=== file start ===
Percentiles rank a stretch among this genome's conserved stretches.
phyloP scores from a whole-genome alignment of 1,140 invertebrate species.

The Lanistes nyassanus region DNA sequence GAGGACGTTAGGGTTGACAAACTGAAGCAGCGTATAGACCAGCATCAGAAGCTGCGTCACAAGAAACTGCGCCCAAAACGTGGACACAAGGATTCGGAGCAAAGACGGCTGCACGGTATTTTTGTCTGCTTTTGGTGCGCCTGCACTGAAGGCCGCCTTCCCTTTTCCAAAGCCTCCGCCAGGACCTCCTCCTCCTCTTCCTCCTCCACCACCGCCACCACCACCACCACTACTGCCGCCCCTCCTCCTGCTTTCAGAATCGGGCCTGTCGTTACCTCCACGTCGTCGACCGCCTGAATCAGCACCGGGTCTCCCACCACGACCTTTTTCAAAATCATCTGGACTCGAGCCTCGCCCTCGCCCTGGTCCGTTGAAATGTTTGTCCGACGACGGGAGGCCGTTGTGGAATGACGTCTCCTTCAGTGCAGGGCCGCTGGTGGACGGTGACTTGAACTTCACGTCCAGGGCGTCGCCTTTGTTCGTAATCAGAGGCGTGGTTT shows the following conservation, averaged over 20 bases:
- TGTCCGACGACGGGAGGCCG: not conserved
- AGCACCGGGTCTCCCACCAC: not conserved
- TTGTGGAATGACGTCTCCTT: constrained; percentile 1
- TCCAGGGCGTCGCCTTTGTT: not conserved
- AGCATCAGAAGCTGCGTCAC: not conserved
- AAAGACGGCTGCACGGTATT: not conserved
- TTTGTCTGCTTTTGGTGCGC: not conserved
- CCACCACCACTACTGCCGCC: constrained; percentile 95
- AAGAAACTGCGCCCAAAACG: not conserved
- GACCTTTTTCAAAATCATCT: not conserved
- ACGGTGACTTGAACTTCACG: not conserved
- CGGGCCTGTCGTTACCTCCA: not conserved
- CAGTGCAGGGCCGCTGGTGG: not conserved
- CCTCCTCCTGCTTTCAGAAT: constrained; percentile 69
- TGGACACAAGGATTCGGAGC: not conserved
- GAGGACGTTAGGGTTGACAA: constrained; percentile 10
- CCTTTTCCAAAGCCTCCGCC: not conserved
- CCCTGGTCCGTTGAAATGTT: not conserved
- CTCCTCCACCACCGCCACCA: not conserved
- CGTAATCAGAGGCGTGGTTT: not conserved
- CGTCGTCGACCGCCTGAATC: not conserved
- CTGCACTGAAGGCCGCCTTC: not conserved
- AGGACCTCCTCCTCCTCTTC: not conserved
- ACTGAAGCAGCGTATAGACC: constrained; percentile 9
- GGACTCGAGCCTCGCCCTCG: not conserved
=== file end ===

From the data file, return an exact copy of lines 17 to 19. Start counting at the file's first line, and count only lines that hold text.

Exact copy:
- CCTCCTCCTGCTTTCAGAAT: constrained; percentile 69
- TGGACACAAGGATTCGGAGC: not conserved
- GAGGACGTTAGGGTTGACAA: constrained; percentile 10